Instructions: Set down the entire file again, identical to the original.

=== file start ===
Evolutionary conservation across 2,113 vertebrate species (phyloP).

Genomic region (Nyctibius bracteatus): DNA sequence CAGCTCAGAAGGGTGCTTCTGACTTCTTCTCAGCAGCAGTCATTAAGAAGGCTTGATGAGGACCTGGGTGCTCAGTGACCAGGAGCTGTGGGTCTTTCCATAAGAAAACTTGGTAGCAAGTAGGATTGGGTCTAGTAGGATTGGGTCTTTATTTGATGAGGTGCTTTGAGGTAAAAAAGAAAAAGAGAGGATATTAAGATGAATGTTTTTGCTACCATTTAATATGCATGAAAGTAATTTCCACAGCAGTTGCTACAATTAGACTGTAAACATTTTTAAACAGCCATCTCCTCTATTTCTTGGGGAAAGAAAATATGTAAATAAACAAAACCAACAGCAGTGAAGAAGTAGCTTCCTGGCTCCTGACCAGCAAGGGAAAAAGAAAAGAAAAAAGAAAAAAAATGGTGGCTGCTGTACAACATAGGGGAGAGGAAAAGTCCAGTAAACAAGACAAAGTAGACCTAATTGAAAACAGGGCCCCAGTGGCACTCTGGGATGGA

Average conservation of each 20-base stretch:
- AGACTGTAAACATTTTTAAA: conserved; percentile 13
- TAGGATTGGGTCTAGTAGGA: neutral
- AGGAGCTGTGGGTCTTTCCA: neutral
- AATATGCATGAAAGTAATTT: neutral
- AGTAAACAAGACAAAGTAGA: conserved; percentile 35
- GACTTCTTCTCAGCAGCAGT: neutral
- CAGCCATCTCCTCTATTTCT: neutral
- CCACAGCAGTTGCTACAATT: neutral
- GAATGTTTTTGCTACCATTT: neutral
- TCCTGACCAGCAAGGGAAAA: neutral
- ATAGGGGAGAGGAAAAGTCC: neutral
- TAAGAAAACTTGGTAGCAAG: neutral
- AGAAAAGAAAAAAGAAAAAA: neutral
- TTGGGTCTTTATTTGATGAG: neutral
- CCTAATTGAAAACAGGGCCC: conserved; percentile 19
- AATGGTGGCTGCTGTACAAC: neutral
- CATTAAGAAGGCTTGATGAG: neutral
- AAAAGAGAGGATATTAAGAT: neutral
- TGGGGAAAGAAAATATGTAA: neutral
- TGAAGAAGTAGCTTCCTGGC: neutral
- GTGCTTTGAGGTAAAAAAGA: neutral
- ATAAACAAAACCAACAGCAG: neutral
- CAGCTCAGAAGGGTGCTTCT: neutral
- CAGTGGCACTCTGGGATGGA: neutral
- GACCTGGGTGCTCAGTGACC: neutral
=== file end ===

Evolutionary conservation across 2,113 vertebrate species (phyloP).

Genomic region (Nyctibius bracteatus): DNA sequence CAGCTCAGAAGGGTGCTTCTGACTTCTTCTCAGCAGCAGTCATTAAGAAGGCTTGATGAGGACCTGGGTGCTCAGTGACCAGGAGCTGTGGGTCTTTCCATAAGAAAACTTGGTAGCAAGTAGGATTGGGTCTAGTAGGATTGGGTCTTTATTTGATGAGGTGCTTTGAGGTAAAAAAGAAAAAGAGAGGATATTAAGATGAATGTTTTTGCTACCATTTAATATGCATGAAAGTAATTTCCACAGCAGTTGCTACAATTAGACTGTAAACATTTTTAAACAGCCATCTCCTCTATTTCTTGGGGAAAGAAAATATGTAAATAAACAAAACCAACAGCAGTGAAGAAGTAGCTTCCTGGCTCCTGACCAGCAAGGGAAAAAGAAAAGAAAAAAGAAAAAAAATGGTGGCTGCTGTACAACATAGGGGAGAGGAAAAGTCCAGTAAACAAGACAAAGTAGACCTAATTGAAAACAGGGCCCCAGTGGCACTCTGGGATGGA

Average conservation of each 20-base stretch:
- AGACTGTAAACATTTTTAAA: conserved; percentile 13
- TAGGATTGGGTCTAGTAGGA: neutral
- AGGAGCTGTGGGTCTTTCCA: neutral
- AATATGCATGAAAGTAATTT: neutral
- AGTAAACAAGACAAAGTAGA: conserved; percentile 35
- GACTTCTTCTCAGCAGCAGT: neutral
- CAGCCATCTCCTCTATTTCT: neutral
- CCACAGCAGTTGCTACAATT: neutral
- GAATGTTTTTGCTACCATTT: neutral
- TCCTGACCAGCAAGGGAAAA: neutral
- ATAGGGGAGAGGAAAAGTCC: neutral
- TAAGAAAACTTGGTAGCAAG: neutral
- AGAAAAGAAAAAAGAAAAAA: neutral
- TTGGGTCTTTATTTGATGAG: neutral
- CCTAATTGAAAACAGGGCCC: conserved; percentile 19
- AATGGTGGCTGCTGTACAAC: neutral
- CATTAAGAAGGCTTGATGAG: neutral
- AAAAGAGAGGATATTAAGAT: neutral
- TGGGGAAAGAAAATATGTAA: neutral
- TGAAGAAGTAGCTTCCTGGC: neutral
- GTGCTTTGAGGTAAAAAAGA: neutral
- ATAAACAAAACCAACAGCAG: neutral
- CAGCTCAGAAGGGTGCTTCT: neutral
- CAGTGGCACTCTGGGATGGA: neutral
- GACCTGGGTGCTCAGTGACC: neutral